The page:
by Ricardo Gacayan, Jr.
In December 1516, Thomas More wrote ‘Utopia’. He coined the word ‘utopia’ from the Greek ‘ou-topos’ meaning ‘no place’ or ‘nowhere’. But this was a pun – the almost identical Greek word ‘eu-topos’ means a ‘good place’.
More was an English lawyer, scholar, writer, Member of Parliament, and chancellor in the reign of Henry VIII.
In Utopia, the commonwealth was ruled by elected officials, its population wisely distributed among 54 cities.
Every city sends three of their wisest senators once a year to Amaurot [the capital] to consult about their common concerns.
They have built over all the country, farmhouses for husbandmen, which are well contrived, and are furnished with all things necessary for country labour.
They have but few laws, and such is their constitution that they need not many.
They have no lawyers among them, for they consider them as a sort of people whose profession it is to disguise matters, and to wrest the laws.
Every one of them is skilled in their law, for as it is a very short study, so the plainest meaning of which words are capable is always the sense of their laws.
The Utopians shared their surpluses with one another, helped each other out and built a store of gold to be prepared for a disaster.
They developed a culture where ostentation and vulgar displays of money were seen as pathetic and childish.
Priests in Utopia were universally respected because there were very few of them, and all were chosen for their wisdom and virtue.
As we all know, ‘Utopia’ is a depiction of an imaginary republic ruled by reason and intended as a satire on the strife-ridden reality of contemporary Europe that concerns politics, meddling priests, rulers often corrupt, and the ever widening social cleavage between rich and poor.
More wanted reform especially the church he belongs to by combinations of recommendations and sarcastic prod. Using classical reasoning and rational debate, honed with a healthy dose of ridicule, he would blow away the dusts of ignorance, corruptions and vices, and lead to a more equal and true Christian society.
Months later on 31 October 1517, a game changer episode that shook Europe at its core happened. Martin Luther, a professor of theology, posted the ninety-five theses on the door of All Saints’ Church in Wittenberg, Germany. Luther established the three major doctrines that put an immovable wedge between Roman Catholic and Evangelical (Protestant). These are: Sola Fide (salvation is by faith alone not by works), Sola Scriptura (the bible alone is the source of divinely revealed knowledge of God and basis of Christian living), and Priesthood of all believers.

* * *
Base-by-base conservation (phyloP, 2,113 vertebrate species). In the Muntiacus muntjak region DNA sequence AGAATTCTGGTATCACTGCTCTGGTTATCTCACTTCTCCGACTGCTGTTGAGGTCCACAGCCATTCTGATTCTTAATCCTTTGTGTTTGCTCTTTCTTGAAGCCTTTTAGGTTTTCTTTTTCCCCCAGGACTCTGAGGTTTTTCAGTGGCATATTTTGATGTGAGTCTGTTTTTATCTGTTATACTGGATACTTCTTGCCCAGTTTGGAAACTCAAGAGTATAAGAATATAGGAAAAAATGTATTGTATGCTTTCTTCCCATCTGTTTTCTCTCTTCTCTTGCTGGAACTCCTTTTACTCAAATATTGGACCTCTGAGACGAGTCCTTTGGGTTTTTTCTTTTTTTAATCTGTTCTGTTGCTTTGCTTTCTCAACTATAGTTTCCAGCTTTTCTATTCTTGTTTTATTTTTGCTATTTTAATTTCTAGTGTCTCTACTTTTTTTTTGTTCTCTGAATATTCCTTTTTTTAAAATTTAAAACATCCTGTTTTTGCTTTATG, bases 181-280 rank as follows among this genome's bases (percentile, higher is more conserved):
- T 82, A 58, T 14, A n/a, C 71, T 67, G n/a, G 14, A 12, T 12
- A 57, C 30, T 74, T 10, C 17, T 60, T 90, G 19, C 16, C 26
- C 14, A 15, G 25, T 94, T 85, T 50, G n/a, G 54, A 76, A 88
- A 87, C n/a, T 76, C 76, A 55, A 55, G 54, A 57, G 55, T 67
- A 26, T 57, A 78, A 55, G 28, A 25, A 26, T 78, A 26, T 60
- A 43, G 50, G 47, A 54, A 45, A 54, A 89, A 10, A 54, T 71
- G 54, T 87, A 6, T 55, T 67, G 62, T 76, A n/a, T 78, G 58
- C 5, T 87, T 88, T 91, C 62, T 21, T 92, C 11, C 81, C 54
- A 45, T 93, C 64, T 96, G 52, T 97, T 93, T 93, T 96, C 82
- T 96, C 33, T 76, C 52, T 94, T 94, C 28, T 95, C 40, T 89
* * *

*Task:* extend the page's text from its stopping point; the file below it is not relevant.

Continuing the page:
Luther wants reforms too, but unlike More who looked for gradual change from within, Luther wishes immediate social change via religious realignment as he was convinced that what he put forward was the true Christianity. He was also adamant that if anyone, especially those in authorities disagree with him, it was because they were misled by the devil. Printing press was instrumental for Luther and he was able to use it for the propagation of his theses and other theology. This makes Germany divided into a two camps. His view was the last element for the perfect storm that was brewing at that time. Then, social and religious unrest ensued that resulted to a revolt of the oppressed peasantry, and a backlash by the upper class in which tens of thousands died.
More was aware of this. He blamed Luther for the social and religious bedlam that followed after the publication of his theses. At this juncture, Henry VIII was still a devout catholic and More was a willing conduit to foil the new Protestant teachings. More spearheaded a confiscation of Protestant books and incarcerated propagators and sympathisers, some were executed. This was a far cry from the religious tolerance of Utopia. There was no two ways about his desire to stop Protestantism from imbedding itself to the English shore. More saw Protestantism as a destructive theology causing conflict and social discontent and plunging Europe into bloodshed.
More witnessed the extent of the divisions in Europe and predicted the fate of Catholicism in England. Under the behest of Henry VIII, by this time a Protestant, More was arrested for treason for not repudiating the pope and accepting the former’s marriage annulment. As More gasped his last breathe while laying his head for execution, he was fully abreast that the best chance to put Utopia into reality was missed, maybe forever.
Regardless of how we want to effect change either the Moreian way or the Lutheran way, I am wondering if the Philippines had a few opportunities missed during the previous people power revolutions or we failed to put the right person to occupy the most powerful seat in the land.
There might be a lacuna magna from where we are now to Utopia. However, the onus is on us to put the country to a road leading towards it. Unless, we are More than Luther.